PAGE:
Renzi's For-Sale List Too Short to Reach Italy's Debt-Cut Goals

  • Postal system stake was sold, with railroad IPO seen in 2016
  • Promise to lower debt might require new taxes or stake sales

Selling stakes in Italy’s postal service, state railroad and air-traffic controller might not be enough for Matteo Renzi, sending more state assets to the auction block to limit the national debt.

The Italian premier has promised to slash the country’s huge debt, which reached a euro-era record of 136 percent of gross domestic product at the end of June. The government said Friday it has raised at least 6.6 billion euros ($7.3 billion) from stake sales and other similar operations this year. While the number meets Renzi’s target for privatizations, it may still not be enough to tame the country’s finances.

“In the end, I don’t think the debt will come down next year,” said Gianluca Ziglio, executive director of fixed-income research at Sunrise Brokers LLP in London. “At that stage, the government may blame an unsatisfying nominal growth for that and will possibly try to make up for it through the sale of some more assets or raising additional tax revenues.”


Both the premier and his finance minister, Pier Carlo Padoan, say Italy’s 2.2 trillion-euro debt will start falling in 2016 thanks to economic growth forecast at 0.9 percent this year and 1.6 percent targeted for next year. Yet, both the Organisation for Economic Cooperation and Development and the International Monetary Fund predict 2016 growth lower than Renzi’s plan, while the global outlook is getting murkier.

For now, the shield provided by the European Central Bank’s bond-buying program, which is set to last until September 2016, will ensure Italy’s bond yields stay close to all-time lows. On Oct. 22 Italy’s 10-year yield spread with equivalent German bunds closed below 100 basis points for the first time since March. It was at 96.3 basis points on Friday before widening on Monday to more than 107 as ECB President Mario Draghi said further stimulus may not be necessary in December.

Italy’s “commitment to stick to its privatization targets can have a strong signaling effect and contribute to boost the government’s credibility vis-a-vis European institutions as well as bond investors,” said Loredana Federico, an economist at UniCredit Bank AG in Milan.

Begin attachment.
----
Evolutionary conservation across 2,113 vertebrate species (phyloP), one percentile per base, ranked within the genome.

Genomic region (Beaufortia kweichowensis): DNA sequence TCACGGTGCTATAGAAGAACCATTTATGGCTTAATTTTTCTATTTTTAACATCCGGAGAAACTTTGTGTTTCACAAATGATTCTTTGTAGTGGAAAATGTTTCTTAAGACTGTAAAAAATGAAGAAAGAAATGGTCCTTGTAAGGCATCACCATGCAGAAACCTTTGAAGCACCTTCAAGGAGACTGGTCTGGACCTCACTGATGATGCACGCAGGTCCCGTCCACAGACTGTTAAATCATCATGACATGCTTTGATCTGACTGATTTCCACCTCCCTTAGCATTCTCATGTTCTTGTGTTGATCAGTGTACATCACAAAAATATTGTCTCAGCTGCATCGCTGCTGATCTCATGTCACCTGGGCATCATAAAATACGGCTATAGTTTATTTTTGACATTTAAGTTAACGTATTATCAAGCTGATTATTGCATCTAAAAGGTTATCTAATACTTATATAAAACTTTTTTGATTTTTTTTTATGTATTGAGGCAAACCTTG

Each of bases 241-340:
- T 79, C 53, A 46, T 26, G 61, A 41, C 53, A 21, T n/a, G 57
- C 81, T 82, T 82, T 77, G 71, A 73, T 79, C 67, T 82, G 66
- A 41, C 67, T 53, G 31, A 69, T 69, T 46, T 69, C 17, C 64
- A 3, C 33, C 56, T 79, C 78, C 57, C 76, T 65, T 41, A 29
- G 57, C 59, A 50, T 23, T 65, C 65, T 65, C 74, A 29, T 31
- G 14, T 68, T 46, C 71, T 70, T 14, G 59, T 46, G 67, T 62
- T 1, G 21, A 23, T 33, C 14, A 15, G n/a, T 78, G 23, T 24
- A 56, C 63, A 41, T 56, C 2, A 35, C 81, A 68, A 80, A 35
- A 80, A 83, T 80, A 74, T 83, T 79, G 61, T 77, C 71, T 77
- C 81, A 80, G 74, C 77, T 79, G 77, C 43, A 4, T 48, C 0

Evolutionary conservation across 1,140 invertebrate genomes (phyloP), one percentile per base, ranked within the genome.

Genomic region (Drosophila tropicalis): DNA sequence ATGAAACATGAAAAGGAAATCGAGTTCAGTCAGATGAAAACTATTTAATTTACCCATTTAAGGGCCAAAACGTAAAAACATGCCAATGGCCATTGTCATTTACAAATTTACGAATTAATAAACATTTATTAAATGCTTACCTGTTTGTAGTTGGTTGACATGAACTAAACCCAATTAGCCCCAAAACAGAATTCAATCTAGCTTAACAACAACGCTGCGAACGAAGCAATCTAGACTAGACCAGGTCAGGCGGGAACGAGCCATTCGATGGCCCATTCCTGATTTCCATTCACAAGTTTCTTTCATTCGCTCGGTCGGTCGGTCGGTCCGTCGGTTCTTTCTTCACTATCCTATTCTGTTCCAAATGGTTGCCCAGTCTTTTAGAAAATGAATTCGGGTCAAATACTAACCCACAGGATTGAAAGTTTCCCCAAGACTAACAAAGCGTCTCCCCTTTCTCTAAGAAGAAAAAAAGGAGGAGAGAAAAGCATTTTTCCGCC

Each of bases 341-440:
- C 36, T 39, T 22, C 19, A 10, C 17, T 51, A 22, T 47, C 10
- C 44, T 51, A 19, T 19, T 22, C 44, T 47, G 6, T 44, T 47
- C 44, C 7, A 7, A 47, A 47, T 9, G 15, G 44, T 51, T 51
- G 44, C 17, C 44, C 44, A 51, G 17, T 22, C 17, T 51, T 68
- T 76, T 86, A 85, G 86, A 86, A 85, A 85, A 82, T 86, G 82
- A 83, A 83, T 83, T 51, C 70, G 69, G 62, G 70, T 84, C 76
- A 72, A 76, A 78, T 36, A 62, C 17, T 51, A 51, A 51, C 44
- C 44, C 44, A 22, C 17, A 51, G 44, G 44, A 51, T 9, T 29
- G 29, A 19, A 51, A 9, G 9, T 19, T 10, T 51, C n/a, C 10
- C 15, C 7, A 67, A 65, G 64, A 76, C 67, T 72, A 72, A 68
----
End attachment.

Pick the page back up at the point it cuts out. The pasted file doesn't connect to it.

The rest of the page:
The chart below shows the debt progression under the four most recent prime ministers.

After coming to power in February 2014, Renzi promised privatizations equal to 0.7 percent of GDP each year. As of September, that target has been scaled back to 0.4 percent for this year, and 0.5 for 2016 and in each of the following two years. Part of that will come from the IPOs of the national railroad and air-traffic controller Enav slated for next year. The rest will involve some creative financing or more stake sales.

If needed to cut the debt, Renzi “could consider a wealth levy, which would also allow for a lower tax burden on companies’ and households’ income,” said Alessandro Pansa, director of the Master in Corporate Finance program at Rome’s LUISS Business School. “As a second best, he could consider the partial sale of non-strategic assets,” said Pansa, a former chief executive officer of state-controlled defense manufacturer Finmeccanica SpA.

Real Estate

“We are excluding the case of a massive asset disposal plan and thinking about a more gradual and realistic, approach” UniCredit’s Federico said. “Where we see large room for maneuver is the sale of real estate and the gradual improvement in the real estate outlook over the coming few years could help to remove another current obstacle to a plan of real estate asset sale.”

The value of Italy’s real estate and lands that central and local administration could sell total 59 billion euros, according to the state-property agency. Those are part of state-owned real-estate assets worth between 320 billion and 425 billion euros, according to different estimates provided by government officials over the last five years.

In February Italy sold a stake worth 2.2 billion euros in Enel SpA, the country’s largest utility, though it still holds more than 25 percent of the company. In March the Treasury said it’s not planning to sell its stake in Eni Spa, Italy’s largest energy producer. Italy owns more than 30 percent of Eni directly and indirectly through state lender Cassa Depositi e Prestiti SpA.

“While ensuring quick cash, the sale of stakes in Eni, Enel or Finmeccanica would deprive Italy of key tools of industrial policy,” Pansa said.

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